Breastfeeding & Taking Antibotics Due to Severe Breast Infection

Updated on June 12, 2009
T.A. asks from Hollister, CA
17 answers

I had a breast infection last week and the doctor put me on Dynapen antibotics it said that it goes into the milk. I have tried to limit nursing my baby as much and given her milk I froze before. The doctor knows Im nursing and says she wil just get a small amount. the pharcists said to pump and throw milk out. I have also lots a lot of my milk. She only figured out the nursing at 6 weeks. Has anyone else gone through this and is it really ok to nurse your baby while on these meds even though the paper work says talk to a doctor if nursing and will pass in milk. I got diarrhea for a few days as a side affect and so did my baby.

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T.J.

answers from San Francisco on

kellymom.com has the list of drugs that are safe to take with breastfeeding. Depending on where the one you are taking is, maybe it's possible to change the antibiotic?

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L.P.

answers from San Francisco on

I continued to nurse when I took antibiotics for a breast infection. My daughter was 1 month old at the time and now she is a super healthy almost 3 year old.

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J.K.

answers from Fresno on

My Daughter in law just had this Mastitis and was told it is common. Too painfuil to nurse so she pumps several times a day and bottle feeds it to the baby. There have not been any side effects to the baby. I had her sit in the hot tub and gently massage her infected breast and the next morning it was gone. They typically wont give you something that will harm your baby.

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K.M.

answers from San Francisco on

I had severe breast infections when my littlest was about 6 months old. It started out as thrush, went to breast infections, then clogged ducts. It was painful to breast feed so I tried to pump as much as I could. I even bought a $200 pump. No matter, my supply quickly dwindled into nothing, and I had to switch to formula. I tried to pump my supply back in for three months, but only ever got an ounce or two a day. If I had it to do over again, I would continue to breast feed at all expense. If they say the milk has some antibiotics but it wont hurt the baby, breast feed !!!!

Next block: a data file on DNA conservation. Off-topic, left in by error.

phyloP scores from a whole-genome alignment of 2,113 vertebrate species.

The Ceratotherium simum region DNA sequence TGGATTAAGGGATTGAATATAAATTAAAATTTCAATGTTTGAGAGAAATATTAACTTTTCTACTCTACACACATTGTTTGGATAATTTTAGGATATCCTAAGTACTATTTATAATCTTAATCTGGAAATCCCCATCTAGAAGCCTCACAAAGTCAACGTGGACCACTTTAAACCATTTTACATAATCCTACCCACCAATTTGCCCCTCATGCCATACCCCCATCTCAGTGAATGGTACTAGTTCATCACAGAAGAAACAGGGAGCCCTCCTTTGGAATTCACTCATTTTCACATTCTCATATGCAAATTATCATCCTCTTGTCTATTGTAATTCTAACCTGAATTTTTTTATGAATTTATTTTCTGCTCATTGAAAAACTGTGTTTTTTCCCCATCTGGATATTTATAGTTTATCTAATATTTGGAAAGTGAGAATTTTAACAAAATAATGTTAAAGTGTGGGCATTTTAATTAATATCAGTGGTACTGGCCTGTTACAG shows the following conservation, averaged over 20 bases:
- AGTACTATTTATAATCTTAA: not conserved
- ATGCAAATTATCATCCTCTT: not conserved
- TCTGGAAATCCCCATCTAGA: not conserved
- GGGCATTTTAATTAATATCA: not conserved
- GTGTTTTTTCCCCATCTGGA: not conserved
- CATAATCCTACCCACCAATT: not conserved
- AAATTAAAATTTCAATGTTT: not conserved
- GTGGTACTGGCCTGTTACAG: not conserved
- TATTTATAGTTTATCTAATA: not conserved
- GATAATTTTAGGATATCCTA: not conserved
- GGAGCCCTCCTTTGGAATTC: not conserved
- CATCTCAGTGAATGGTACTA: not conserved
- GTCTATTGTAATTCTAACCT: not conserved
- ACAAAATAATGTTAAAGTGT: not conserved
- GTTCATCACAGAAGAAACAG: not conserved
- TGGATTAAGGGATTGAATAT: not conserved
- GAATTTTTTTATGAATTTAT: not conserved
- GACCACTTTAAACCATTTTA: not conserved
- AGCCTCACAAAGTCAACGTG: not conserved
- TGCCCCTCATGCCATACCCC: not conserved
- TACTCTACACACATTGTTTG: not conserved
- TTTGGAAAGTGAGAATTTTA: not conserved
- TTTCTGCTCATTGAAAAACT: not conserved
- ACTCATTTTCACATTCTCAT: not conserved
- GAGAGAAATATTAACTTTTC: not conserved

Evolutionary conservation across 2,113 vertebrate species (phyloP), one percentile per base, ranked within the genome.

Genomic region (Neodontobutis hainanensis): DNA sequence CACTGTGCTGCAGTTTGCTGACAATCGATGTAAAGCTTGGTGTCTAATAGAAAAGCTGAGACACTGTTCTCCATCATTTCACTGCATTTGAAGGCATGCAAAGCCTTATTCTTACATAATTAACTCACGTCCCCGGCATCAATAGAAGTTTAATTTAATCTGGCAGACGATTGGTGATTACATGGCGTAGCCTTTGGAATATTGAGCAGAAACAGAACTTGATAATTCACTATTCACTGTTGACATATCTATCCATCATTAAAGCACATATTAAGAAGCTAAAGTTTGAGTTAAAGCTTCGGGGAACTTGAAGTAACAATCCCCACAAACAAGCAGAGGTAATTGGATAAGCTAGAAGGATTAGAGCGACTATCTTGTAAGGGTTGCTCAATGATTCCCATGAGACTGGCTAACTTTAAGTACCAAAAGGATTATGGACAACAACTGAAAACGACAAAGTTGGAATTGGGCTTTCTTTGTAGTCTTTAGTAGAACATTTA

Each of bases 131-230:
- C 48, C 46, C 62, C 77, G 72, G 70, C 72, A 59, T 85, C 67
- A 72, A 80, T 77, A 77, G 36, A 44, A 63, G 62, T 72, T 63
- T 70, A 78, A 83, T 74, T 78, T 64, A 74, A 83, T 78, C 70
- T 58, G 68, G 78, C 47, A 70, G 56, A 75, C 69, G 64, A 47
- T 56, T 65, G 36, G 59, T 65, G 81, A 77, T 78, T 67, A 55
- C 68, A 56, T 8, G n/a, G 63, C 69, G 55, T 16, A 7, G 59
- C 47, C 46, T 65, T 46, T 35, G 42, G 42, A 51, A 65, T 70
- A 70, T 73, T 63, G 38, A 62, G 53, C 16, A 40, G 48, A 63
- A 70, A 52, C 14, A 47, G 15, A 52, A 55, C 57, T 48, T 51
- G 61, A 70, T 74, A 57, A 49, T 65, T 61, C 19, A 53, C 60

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D.V.

answers from San Francisco on

Looking up Dynapen in Thomas Hale's "Medications and Mother's Milk" (the same book your dr prob used, and sort of expert on all med and breastfeeding research) this is rated in the safest risk category (L1). Yes a small amount passes to the breastmilk. So just watch for diarrhea and diaper rash and treat those. Breastmilk is one of the best things with diarrhea because it replaces fluid loss quickly.

DON'T throw out your pumped milk. There are folks with alot of outdated breatfeeding info out there. Some folks still advice this after drinking and it isn't true. The meds don't stay in your breastmilk and at 3 mths your body is producing for demand. If you just pump your supply may decrease and at 3 mths your kid may have increased demand with a growth spurt. They have to put the broad warning on any med that passes into breatmilk (this is penicillin based drug so they have to watch for allergic reactions).

You don't want severe mastitis so take the drug and keep nursing. If you want you can ask the pharmacist for a powder called Florastor which is a probiotic powder you could add to pumped milk in a bottle to help with the diarrhea for your kiddo.

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V.K.

answers from Sacramento on

I had Mastitis several times while nursing my LO when she was younger and nursed through it without dumping the milk. It healed fairly quickly that way. The antibiotics helped it stay gone for a while ... until I got the next one and had to re-do the whole thing again. Make sure you take the whole prescrption. Maybe that will prevent you from getting it again.

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R.C.

answers from Sacramento on

There is a doctor in Canada named Jack Newman, you can find him online. He has a breastfeeding clinic and I have referred people to him in the past. You can call them with the medication name and they will give you the scientific research on that specific med while nursing (i.e. the meds half-life, how its absorbed in the body, etc) A local La Leche group may be able to offer the same support.

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J.S.

answers from Sacramento on

Hi T.,

I am a Lactation Consultant and deal with stuff like this all the time. :) KEEP NURSING. :) The Dyna[en is also known as Dicloxicillan which happens to be standard treatment for mastitis.

At any rate - on the safety category (per Medications and Mothers' Milk - Tom Hale) Dynapen is very safe listed as an L1 (the safest). It has a very high molecular weight of 470 which means very little actually gets into the breastmilk (molecular weights under 250 pass very easily into breastmilk - higher than 250 and it gets tougher...the higher the number the tougher it is to get into the milk). Pumping and dumping is not necessary and is typically a direction given when someone doesn't know and needs to cover their butt. :)

So - Breastfeed that baby! No pumping and dumping! Don't worry about the diarrhea - it will pass. Just feed the kid. :)

Feel free to call me if you have other questions...

Warmly,
J. Simpson, IBCLC, CIIM
Breastfeeding Network
www.breastfeedingnetwork.net
###-###-####

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S.F.

answers from Chico on